What are the Rules for building Customer Experiences in a Digital World…
With the acceleration of digital business models around platforms that offer new options and experiences for the customer the rules of engagement for attracting and retaining customers has changed. With the millennial generation looking to surpass the baby boomers in the next period of time, with 40% of the world population over 65 in many countries and the impact of technology as it both miniaturises and becomes more adaptable to our way of lives, there are new rules that apply, for reaching and engaging with Customers.
More than at any time before it is easy to collect, analyse and make informed decisions about customers; create strategies for how to reach them, tactics to interact with them and build experiences to make them happy. There are no more excuses.
So lets do this in reverse, starting with the end in mind, ‘Out to In to Out’.
Rule #6 — Focus on Outcomes
The objective from the first contact to last contact across all sales channels is to make sure the Outcome, the promise your Brand offers is managed and delivered. To make sure the customer transaction/order (revenue is secured) is completed and where the organisation offers support along the way to make sure the conversion happens. The design goal to minimise touch, eliminate the delays and waiting time and reduce overall handling time that engages the customer and at the same time bring about marginal cost advantages (cost to acquire, cost to serve/service) as volumes build with the same fixed costs.
Outcome(s) are about building and ensuring Reputation is maintained, about the promises and ethos behind the Brand and making sure the organisation (staff and supply chain) focus on the same goal, the desired outcome = a happy returning customer. Forget conventional ROI as this is the only thing that now matters in today’s economy. It is our Customers that define the success of our organisation.
Competing in todays global economy is about fine margins, it is about listening, about measuring and optimising the little things that make the difference between converting an interested browsing party into a customer that returns to buy, time and again I is about attracting and starting the journey for those that don’t yet know they want or need what you have…
Was it good for you. Did the earth move. Were you draw in and intoxicated. Were you delighted or disappointed… Did you give up… Was it hard to get what you wanted when you wanted it…
The User Experience (UX), the Interface, the GUI, the mobile APPs. These are the new frontiers and battlegrounds for all organisations that want to focus on delivering the right outcomes and experience for customers. A mix of gamification and visualisation, a sensory journey of unlocking what customers are looking for…?
Rule #5 — Be Easy to do business with
Todays customers have choices, are better informed and want things (the process of buying) on their terms. They don’t allow excuses and mistakes that are in a digital context magnified and shared a thousand times. They expect to get and consume what the organisation has to offer at any time via any channel and using any device. It is they (the customer) that confirm/define the ‘rules of engagement’ and it is they who will give your organisation a single chance, a view, a look, a touch, an opportunity not to be squandered.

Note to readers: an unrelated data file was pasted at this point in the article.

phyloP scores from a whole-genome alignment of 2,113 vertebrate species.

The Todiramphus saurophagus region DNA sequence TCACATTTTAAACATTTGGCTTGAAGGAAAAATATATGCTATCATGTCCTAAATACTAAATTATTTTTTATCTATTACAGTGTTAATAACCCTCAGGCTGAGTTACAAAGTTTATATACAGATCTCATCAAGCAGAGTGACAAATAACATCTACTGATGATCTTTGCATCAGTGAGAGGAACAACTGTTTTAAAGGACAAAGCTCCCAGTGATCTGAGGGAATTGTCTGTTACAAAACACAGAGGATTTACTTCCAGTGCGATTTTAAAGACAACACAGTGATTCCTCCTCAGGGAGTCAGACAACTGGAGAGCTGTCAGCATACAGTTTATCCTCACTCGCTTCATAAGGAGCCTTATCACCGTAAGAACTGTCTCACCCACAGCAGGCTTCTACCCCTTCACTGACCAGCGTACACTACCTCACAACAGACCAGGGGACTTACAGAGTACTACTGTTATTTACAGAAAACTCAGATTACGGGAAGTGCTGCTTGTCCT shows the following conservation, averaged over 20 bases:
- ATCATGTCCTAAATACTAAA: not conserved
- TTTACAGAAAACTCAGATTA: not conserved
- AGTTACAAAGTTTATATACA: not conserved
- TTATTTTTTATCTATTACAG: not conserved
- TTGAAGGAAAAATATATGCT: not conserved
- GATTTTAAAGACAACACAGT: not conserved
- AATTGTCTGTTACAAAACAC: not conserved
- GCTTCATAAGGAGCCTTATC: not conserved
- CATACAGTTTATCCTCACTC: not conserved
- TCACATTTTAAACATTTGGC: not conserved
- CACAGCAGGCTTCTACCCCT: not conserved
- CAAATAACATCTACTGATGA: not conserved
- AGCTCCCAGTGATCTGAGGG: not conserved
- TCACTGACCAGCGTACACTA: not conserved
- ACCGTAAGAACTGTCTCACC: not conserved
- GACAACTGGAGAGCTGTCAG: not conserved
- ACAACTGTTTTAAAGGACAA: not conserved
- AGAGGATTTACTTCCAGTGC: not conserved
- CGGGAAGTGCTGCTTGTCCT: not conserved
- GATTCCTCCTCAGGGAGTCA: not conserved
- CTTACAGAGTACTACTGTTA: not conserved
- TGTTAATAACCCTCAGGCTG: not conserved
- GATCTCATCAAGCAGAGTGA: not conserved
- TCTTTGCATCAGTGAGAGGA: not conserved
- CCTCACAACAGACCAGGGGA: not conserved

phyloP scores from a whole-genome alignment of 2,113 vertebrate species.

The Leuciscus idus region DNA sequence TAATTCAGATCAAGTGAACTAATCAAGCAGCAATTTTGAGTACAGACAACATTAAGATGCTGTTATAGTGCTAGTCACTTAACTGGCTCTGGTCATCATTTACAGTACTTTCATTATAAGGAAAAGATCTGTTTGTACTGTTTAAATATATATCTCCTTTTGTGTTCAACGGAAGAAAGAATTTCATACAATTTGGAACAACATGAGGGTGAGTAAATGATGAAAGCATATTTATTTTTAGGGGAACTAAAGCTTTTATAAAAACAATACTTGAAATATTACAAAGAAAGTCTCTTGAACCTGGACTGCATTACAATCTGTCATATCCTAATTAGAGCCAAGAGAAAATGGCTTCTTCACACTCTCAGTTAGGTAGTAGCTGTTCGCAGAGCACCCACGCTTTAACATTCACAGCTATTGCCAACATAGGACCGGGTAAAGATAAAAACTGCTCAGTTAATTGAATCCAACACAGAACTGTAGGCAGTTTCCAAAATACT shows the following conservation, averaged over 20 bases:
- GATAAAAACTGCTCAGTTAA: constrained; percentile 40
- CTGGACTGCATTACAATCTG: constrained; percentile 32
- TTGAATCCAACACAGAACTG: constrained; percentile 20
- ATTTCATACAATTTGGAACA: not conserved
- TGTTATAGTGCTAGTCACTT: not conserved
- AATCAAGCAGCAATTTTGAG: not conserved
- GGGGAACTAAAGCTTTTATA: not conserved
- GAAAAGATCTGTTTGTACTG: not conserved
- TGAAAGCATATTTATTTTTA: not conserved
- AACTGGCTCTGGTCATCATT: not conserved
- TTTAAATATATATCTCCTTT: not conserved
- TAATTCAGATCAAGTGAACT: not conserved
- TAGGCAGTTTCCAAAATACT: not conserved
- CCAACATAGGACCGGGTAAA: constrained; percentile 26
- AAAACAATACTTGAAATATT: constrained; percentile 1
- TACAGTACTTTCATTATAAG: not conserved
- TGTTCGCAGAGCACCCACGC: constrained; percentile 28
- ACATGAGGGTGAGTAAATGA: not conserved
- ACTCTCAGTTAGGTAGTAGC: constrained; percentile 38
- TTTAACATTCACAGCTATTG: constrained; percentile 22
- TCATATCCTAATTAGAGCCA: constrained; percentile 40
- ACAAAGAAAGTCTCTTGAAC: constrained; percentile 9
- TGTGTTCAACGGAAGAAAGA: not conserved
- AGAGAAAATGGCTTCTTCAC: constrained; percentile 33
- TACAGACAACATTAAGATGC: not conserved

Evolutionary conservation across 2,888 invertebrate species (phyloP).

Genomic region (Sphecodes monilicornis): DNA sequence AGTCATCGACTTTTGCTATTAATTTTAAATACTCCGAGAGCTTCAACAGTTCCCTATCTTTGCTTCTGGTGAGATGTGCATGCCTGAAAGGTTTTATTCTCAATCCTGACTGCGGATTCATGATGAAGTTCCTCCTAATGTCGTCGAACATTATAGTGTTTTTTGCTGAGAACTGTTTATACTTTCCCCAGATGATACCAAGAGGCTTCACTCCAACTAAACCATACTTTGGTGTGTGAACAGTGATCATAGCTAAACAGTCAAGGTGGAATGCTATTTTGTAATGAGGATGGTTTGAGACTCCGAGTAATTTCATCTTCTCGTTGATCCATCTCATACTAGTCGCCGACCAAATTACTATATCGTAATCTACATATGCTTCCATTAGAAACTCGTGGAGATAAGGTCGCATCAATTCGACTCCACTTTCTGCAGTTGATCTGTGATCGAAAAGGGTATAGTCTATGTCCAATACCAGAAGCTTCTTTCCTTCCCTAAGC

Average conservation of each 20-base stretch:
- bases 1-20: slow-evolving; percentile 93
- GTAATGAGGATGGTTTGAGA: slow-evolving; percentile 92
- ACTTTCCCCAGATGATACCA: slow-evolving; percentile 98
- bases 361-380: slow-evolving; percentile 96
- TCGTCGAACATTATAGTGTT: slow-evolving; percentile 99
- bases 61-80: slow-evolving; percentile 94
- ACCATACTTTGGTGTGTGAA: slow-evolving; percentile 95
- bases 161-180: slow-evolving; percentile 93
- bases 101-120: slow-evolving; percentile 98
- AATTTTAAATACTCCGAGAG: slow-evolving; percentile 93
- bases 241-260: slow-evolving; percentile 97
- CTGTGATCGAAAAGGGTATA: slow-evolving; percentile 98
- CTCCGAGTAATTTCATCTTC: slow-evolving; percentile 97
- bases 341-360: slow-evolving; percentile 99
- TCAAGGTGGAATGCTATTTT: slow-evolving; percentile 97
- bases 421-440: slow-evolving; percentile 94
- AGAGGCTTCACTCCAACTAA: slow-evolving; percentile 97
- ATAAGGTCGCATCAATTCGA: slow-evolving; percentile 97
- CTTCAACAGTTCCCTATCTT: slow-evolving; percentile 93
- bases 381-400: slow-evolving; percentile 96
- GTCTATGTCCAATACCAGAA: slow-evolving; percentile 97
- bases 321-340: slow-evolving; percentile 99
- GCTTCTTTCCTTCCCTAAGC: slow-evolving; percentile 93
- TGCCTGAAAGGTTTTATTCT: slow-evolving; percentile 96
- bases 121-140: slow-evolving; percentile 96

The customer wants to and will brush against your organisation sometimes softly and sometimes hard. Looking for a reason to engage, to seek answers, maybe to buy and transact or to see how your organisation responds, a recognition that your organisation was aware. And so the conditions to spot, to sense and respond to each ‘customer brush’ across all channels have to encourage participation and customer feedback. The UX has to be simple and logical and the organisation must sense not only the subtle brush of a first time first contact, but recognise the potential, a current or returning customer; developing an awareness of the right time to force or steer the interaction by offering help and support. A joined up awareness of all customer interactions across all channels in a single view across the organisation.
In my last digital business that offered Self Service Pensions & Savings we called this aspect of sensing the right time to help customers Onboarding. A specialist trained team that move in when it was spotted or predicted the customer would/may need help. These members of staff are always aware of the customer journey and interactions via each channel. All staff see all interactions and touch points with all customers, partners and intermediaries as the Platform makes them aware. The Onboarding team are empowered and have the information to support, to assist and convert the opportunity, based on insight where the customer was in the specific journey, their journey.
The Onboarding team were part of defining and refining the channel strategies, designing and making adjustments to each customer journey, for each community right down to individual customers, as it is they who have the responsibility to bring customers into the tent and keep them there. In a Self Service model this is called an Assisted Support Model offering a Visualised Journey, Tools and Help for the Customer to serve themselves.
The systems monitor everything (flag/alarm the issue) and the team are ready to step in at a personal level to help the conversion.
Rule #4 — Do not forget Value always has to be delivered
With all the tech, smart front ends, web services, portals and platforms offering the PULL, the attraction, the enticement; the entire organisation has to get the basics right so that it can start to focus on cost to acquire an cost to serve metrics. At the top of the list is making sure the products and services are readily available at a price quality that delivers the Value (part of the Outcome equation).